For the keen fisho or diver, this is one serious offshore machine with a large workable helm and plenty of room for modern 12in-display sonar / GPS / radar and engine management systems. The driving position is good, either seated or standing, and a moulded footrest adds security and comfort. The recessed binnacle controls are well positioned and beyond the fact the dash-mounted compass sits fairly high in your field of vision, I found it hard to fault the helm’s overall ergonomics.
The helm and passenger seats are very strong and thickly upholstered. They’re mounted with swivels on stainless steel support structures, under which you can fit detachable iceboxes. This is a typical Queensland style — it’s a configuration I’ve grown to love, especially due to my well-publicised hate of pedestals.
There are moulded sidepockets, recessed grabrails and loads of storage throughout, and the sliding cabin door is a beauty — it’s a truly professional job. The other manufactured item that may not be immediately obvious is the one-piece internal liner that extends from the huge deck space right up the side walls, providing great structural integrity and plenty of cavities for the foam filling. The liner makes the package really easy to clean and as no water can penetrate the hull it will extend the boat’s lifespan. Other raw materials have been well thought out for longevity, including the use of “Star Board” and recycled plastics for deck fittings and hatches.
There’s a killtank and wet storage underfloor, a plumbed livebait tank in the transom and toe grips all around the big cockpit. This would make it an exceptional stand-up gamefishing boat, further enhanced by its high freeboard and very workable transom. It’s not a great distance from the recessed, folding rear lounge to the back of the engines, so a rampaging fish can be controlled on a short stroker. There’s padded coamings for comfort and the clean and neat finish has no sharp edges.
As with all CruiseCraft products the list of standard features is a mile long. Bilgepumps, batteries, EPIRBs, fire extinguishers and so much more are all standard items, and the CE Certification means you can expect world-class quality from items such as wiring looms through to the overall construction technique.
ON THE WATER
The 685 Explorer’s beautiful, modern appeal is enhanced by its spacious layout. You won’t feel confined by the huge deck area and generous cabin space, and you’ll be king of the ocean with the high freeboard, dash and transom. It comes as standard with a generous 310lt tank to feed a big Yamaha 250hp four-stroke.
The engine is of course optional and the transom layout will facilitate twin rigs if preferred. CruiseCraft recommends 225hp, but the transom is rated to 300hp. I reckon a new Yammie 300hp with fly-by-wire controls would be a ripper, but the 250hp V6 was plenty for me, giving a fast travelling range of 31kts (57.4kmh) at 4500rpm at an economical 48.3lt/h. I found a fast 42kts (77.8kmh) at 5900rpm drinking 91.1lt/h at wide open throttle (WOT), for those times when you need to get the hell outta there quickly.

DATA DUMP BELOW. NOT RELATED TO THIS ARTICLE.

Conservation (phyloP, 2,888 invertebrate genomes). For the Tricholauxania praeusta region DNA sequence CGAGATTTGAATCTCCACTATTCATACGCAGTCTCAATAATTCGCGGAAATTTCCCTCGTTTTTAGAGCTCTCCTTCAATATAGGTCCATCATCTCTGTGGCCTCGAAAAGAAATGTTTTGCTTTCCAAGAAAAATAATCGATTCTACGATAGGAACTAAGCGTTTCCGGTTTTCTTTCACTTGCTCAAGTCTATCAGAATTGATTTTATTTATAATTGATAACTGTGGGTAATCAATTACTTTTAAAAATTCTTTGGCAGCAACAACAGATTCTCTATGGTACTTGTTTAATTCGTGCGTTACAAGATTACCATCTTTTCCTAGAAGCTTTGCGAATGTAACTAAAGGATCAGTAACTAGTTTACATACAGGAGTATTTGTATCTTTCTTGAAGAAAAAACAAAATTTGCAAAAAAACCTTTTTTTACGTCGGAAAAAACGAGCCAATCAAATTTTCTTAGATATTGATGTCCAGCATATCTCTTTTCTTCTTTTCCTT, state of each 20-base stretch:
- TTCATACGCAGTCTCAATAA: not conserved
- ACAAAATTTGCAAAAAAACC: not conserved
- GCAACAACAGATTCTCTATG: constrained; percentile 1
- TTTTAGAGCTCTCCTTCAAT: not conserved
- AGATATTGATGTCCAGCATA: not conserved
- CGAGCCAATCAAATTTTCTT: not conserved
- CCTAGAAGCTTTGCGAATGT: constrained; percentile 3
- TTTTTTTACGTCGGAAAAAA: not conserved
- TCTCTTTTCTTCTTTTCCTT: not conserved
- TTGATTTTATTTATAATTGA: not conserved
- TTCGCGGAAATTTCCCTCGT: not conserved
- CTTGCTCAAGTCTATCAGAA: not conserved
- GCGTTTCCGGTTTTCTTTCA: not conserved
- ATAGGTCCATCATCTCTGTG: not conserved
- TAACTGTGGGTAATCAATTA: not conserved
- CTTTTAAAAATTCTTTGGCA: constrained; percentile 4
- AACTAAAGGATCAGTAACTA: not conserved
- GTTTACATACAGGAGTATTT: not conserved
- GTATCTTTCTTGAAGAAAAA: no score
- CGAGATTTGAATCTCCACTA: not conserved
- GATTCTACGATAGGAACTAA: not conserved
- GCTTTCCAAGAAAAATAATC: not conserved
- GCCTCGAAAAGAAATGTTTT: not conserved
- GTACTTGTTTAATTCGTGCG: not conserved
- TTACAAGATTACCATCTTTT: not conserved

On the water, the boat gives a very balanced and reassuring ride, typical of its 20° deadrise hull. The big hull combined with that big Yammie gave an enormous amount of lift out of the hole — it’s an assuring quality when crossing bars when you need immediate power getting through the rough stuff, and it also has the sustained torque to hold on the back of a wave. The 19in stainless propeller gripped very well with very little slip, even when trimmed out.
In turns, it banked well and didn't lay over too far. You’ll also be mighty thankful for the soft ride when coming home through the Moreton Bay chop. I also loved the noise factor, or lack thereof, a result of extensive foam-filling right up the side walls combined with a non-rattling sliding acrylic door.
You’ll need a large 4WD to tow this big canyon runner. Her dry weight on the road is approximately 2800kg, and well over three tonnes when fuelled and loaded with all your gear. But when you get the 685 on the water you’ll be surprised by this big, solid hull’s terrific lift, overall agility and excellent seakeeping abilities. When the conditions turn nasty you can trust a CruiseCraft 685 Explorer — and you’ll certainly be thankful for the protection afforded by either of these hardtop formats.
On the plane...
Huge deck area
Helm has plenty of room for instruments
Dragging the chain...
Ventilation tends to be more restricted in fully-enclosed hardtop boats in hotter weather
CRUISECRAFT 685 EXPLORER HARDTOP
Price as tested: $123,500
Options fitted: Anchor winch, rear lounge, saltwater deckwash, livebait tank plumbing, baitboard, VHF radio, targa-mounted spotlights, padded coamings
Priced from: $115,000
Type: Deep-vee monohull
Length (overall): 7.2m
Weight (BMT): Approx. 2700kg
Rec. HP: 225
Max. HP: 300
Make/model: Yamaha 250hp
Type: V6, 60°, DOHC, fuel-injected four-stroke
Gear ratio: 1.75: 1
MANUFACTURED & SUPPLIED BY
1308 Lytton Road
Hemmant, Qld, 4174
Tel: (07) 3390 4877
Story and photos: John Willis
First published in TrailerBoat #282